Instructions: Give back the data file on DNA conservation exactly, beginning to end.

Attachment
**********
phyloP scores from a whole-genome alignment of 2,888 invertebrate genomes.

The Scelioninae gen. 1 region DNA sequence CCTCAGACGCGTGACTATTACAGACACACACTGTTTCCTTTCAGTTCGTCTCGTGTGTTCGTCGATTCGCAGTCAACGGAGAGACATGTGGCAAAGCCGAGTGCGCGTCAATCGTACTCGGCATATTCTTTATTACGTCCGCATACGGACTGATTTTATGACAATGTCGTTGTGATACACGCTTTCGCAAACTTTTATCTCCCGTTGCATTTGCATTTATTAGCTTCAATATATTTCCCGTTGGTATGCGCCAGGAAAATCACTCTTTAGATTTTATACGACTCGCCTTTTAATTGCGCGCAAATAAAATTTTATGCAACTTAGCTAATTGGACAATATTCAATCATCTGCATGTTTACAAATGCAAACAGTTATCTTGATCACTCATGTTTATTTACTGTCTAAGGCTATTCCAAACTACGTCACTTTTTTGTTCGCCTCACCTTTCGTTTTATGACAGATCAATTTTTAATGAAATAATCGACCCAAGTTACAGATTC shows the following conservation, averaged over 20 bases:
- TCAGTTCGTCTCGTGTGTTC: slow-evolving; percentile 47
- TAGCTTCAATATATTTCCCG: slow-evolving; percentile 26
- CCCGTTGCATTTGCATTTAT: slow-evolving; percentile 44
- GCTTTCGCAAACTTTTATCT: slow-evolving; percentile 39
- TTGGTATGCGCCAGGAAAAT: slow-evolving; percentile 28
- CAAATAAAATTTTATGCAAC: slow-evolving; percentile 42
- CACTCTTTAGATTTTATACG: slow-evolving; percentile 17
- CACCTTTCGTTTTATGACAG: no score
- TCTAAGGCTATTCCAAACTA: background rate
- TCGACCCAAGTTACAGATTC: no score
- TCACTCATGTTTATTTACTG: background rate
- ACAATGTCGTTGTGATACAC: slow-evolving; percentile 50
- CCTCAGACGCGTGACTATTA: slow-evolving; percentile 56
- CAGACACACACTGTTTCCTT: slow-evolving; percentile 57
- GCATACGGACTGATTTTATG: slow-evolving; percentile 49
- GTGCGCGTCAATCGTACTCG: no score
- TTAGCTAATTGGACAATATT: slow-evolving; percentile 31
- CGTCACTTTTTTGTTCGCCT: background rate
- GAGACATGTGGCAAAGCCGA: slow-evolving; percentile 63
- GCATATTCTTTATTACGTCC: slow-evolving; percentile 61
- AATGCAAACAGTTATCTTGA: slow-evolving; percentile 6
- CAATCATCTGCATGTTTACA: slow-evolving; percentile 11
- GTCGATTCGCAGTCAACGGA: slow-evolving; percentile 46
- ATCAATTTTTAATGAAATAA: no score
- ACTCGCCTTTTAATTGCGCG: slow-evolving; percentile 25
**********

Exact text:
phyloP scores from a whole-genome alignment of 2,888 invertebrate genomes.

The Scelioninae gen. 1 region DNA sequence CCTCAGACGCGTGACTATTACAGACACACACTGTTTCCTTTCAGTTCGTCTCGTGTGTTCGTCGATTCGCAGTCAACGGAGAGACATGTGGCAAAGCCGAGTGCGCGTCAATCGTACTCGGCATATTCTTTATTACGTCCGCATACGGACTGATTTTATGACAATGTCGTTGTGATACACGCTTTCGCAAACTTTTATCTCCCGTTGCATTTGCATTTATTAGCTTCAATATATTTCCCGTTGGTATGCGCCAGGAAAATCACTCTTTAGATTTTATACGACTCGCCTTTTAATTGCGCGCAAATAAAATTTTATGCAACTTAGCTAATTGGACAATATTCAATCATCTGCATGTTTACAAATGCAAACAGTTATCTTGATCACTCATGTTTATTTACTGTCTAAGGCTATTCCAAACTACGTCACTTTTTTGTTCGCCTCACCTTTCGTTTTATGACAGATCAATTTTTAATGAAATAATCGACCCAAGTTACAGATTC shows the following conservation, averaged over 20 bases:
- TCAGTTCGTCTCGTGTGTTC: slow-evolving; percentile 47
- TAGCTTCAATATATTTCCCG: slow-evolving; percentile 26
- CCCGTTGCATTTGCATTTAT: slow-evolving; percentile 44
- GCTTTCGCAAACTTTTATCT: slow-evolving; percentile 39
- TTGGTATGCGCCAGGAAAAT: slow-evolving; percentile 28
- CAAATAAAATTTTATGCAAC: slow-evolving; percentile 42
- CACTCTTTAGATTTTATACG: slow-evolving; percentile 17
- CACCTTTCGTTTTATGACAG: no score
- TCTAAGGCTATTCCAAACTA: background rate
- TCGACCCAAGTTACAGATTC: no score
- TCACTCATGTTTATTTACTG: background rate
- ACAATGTCGTTGTGATACAC: slow-evolving; percentile 50
- CCTCAGACGCGTGACTATTA: slow-evolving; percentile 56
- CAGACACACACTGTTTCCTT: slow-evolving; percentile 57
- GCATACGGACTGATTTTATG: slow-evolving; percentile 49
- GTGCGCGTCAATCGTACTCG: no score
- TTAGCTAATTGGACAATATT: slow-evolving; percentile 31
- CGTCACTTTTTTGTTCGCCT: background rate
- GAGACATGTGGCAAAGCCGA: slow-evolving; percentile 63
- GCATATTCTTTATTACGTCC: slow-evolving; percentile 61
- AATGCAAACAGTTATCTTGA: slow-evolving; percentile 6
- CAATCATCTGCATGTTTACA: slow-evolving; percentile 11
- GTCGATTCGCAGTCAACGGA: slow-evolving; percentile 46
- ATCAATTTTTAATGAAATAA: no score
- ACTCGCCTTTTAATTGCGCG: slow-evolving; percentile 25